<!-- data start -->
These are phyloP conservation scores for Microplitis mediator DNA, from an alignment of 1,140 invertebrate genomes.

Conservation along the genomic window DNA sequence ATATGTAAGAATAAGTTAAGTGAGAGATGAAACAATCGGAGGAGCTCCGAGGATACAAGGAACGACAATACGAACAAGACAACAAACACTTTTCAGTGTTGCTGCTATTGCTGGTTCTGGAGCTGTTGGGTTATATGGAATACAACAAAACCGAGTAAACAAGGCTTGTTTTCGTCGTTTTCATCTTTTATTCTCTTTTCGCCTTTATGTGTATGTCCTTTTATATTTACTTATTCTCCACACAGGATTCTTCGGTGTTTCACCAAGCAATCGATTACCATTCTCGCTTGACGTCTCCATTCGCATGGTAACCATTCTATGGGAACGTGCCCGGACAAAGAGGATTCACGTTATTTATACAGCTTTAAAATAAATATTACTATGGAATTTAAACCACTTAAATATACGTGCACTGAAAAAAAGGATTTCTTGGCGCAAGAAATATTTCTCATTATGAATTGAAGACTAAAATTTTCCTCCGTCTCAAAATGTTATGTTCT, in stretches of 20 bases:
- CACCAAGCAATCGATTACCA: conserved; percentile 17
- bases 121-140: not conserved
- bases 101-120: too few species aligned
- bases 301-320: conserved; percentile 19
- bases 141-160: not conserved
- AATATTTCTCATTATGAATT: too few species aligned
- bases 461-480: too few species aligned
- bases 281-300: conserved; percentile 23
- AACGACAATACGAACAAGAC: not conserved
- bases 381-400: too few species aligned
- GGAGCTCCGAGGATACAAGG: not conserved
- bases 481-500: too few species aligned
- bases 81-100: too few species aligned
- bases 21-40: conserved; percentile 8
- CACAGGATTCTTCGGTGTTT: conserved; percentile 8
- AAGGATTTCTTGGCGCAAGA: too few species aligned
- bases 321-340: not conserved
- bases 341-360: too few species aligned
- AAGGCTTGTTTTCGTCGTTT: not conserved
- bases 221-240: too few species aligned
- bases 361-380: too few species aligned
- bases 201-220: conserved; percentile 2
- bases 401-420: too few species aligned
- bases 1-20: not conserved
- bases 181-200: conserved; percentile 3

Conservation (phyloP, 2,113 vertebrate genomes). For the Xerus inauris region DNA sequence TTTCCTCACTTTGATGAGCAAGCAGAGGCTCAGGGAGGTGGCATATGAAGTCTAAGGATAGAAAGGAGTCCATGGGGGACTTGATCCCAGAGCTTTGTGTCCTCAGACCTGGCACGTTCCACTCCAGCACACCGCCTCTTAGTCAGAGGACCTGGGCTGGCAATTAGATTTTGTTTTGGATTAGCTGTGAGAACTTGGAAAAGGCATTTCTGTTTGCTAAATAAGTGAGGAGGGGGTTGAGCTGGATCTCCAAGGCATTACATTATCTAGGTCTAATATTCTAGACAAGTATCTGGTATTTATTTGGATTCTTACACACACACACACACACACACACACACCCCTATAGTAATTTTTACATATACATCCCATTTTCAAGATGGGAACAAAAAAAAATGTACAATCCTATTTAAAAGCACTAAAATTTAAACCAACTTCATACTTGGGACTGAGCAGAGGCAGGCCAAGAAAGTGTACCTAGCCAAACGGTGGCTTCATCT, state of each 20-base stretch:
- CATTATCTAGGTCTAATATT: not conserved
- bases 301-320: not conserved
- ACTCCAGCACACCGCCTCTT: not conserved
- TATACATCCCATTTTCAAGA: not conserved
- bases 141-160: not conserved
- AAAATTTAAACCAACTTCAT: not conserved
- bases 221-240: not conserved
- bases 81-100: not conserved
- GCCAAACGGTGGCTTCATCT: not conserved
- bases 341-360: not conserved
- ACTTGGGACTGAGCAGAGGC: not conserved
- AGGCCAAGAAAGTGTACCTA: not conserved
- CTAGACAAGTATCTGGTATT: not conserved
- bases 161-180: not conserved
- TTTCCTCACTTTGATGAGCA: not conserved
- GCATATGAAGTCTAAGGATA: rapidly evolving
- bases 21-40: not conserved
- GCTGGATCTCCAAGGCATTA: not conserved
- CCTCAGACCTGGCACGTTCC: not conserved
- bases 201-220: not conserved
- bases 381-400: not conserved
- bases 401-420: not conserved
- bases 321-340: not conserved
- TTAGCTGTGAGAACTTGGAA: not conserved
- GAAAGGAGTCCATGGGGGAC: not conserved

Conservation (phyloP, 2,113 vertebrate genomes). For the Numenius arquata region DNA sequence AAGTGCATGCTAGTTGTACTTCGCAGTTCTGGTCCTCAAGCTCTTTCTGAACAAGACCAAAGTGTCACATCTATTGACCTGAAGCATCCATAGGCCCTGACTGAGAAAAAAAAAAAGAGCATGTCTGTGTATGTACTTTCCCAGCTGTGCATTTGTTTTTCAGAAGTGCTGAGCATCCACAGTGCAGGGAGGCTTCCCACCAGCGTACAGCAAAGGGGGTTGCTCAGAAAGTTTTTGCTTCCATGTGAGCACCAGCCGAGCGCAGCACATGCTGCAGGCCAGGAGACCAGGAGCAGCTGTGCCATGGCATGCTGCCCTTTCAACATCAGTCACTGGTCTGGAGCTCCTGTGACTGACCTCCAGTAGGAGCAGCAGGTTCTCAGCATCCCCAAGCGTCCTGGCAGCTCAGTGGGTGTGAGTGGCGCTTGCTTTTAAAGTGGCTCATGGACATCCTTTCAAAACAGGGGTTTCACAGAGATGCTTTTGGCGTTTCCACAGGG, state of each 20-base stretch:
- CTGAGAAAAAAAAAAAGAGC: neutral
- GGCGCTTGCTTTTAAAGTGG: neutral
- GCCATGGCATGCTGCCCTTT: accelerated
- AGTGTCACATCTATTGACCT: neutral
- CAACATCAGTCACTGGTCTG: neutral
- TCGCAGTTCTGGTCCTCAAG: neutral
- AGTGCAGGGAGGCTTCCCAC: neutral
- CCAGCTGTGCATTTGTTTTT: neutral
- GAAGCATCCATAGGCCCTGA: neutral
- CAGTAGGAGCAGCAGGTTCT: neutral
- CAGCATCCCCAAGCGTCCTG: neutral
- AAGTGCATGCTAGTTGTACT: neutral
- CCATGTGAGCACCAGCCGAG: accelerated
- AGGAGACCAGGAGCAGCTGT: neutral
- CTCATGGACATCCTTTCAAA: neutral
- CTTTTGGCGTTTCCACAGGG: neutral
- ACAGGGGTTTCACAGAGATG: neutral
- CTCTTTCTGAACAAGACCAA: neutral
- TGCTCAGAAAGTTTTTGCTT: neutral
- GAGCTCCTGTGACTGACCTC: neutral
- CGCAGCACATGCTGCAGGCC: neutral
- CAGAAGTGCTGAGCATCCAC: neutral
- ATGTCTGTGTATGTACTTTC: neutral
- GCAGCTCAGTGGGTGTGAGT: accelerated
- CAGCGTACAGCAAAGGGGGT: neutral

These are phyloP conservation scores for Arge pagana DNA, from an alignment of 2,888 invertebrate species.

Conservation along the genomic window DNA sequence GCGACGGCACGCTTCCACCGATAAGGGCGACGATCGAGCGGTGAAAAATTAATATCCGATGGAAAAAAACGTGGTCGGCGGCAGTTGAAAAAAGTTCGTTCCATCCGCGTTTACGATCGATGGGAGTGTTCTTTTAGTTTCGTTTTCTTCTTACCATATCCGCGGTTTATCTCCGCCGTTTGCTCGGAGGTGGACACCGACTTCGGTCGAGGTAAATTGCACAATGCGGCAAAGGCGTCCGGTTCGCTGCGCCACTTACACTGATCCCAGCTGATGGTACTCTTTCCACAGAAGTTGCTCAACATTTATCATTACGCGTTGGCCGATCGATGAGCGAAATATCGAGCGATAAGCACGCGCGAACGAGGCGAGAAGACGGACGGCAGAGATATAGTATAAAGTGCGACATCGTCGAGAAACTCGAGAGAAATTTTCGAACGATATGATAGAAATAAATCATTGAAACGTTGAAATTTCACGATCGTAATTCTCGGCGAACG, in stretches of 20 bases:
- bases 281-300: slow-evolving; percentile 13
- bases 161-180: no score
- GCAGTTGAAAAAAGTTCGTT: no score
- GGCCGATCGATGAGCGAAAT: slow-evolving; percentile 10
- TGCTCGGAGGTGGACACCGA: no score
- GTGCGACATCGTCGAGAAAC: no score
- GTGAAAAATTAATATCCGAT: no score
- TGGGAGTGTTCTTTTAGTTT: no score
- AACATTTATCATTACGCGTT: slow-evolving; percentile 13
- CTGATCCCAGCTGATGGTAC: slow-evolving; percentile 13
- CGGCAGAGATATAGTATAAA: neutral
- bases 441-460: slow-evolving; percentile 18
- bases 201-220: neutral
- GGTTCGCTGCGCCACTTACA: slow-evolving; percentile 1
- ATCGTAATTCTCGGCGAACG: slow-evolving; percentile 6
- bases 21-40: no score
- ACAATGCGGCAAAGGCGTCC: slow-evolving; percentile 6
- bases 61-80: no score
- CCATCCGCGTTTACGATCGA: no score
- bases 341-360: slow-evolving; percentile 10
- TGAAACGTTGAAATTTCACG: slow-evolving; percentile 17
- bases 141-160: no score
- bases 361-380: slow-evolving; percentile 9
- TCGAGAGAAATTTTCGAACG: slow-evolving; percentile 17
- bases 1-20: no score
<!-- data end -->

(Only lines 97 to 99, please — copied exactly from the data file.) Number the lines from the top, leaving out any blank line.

- bases 21-40: no score
- ACAATGCGGCAAAGGCGTCC: slow-evolving; percentile 6
- bases 61-80: no score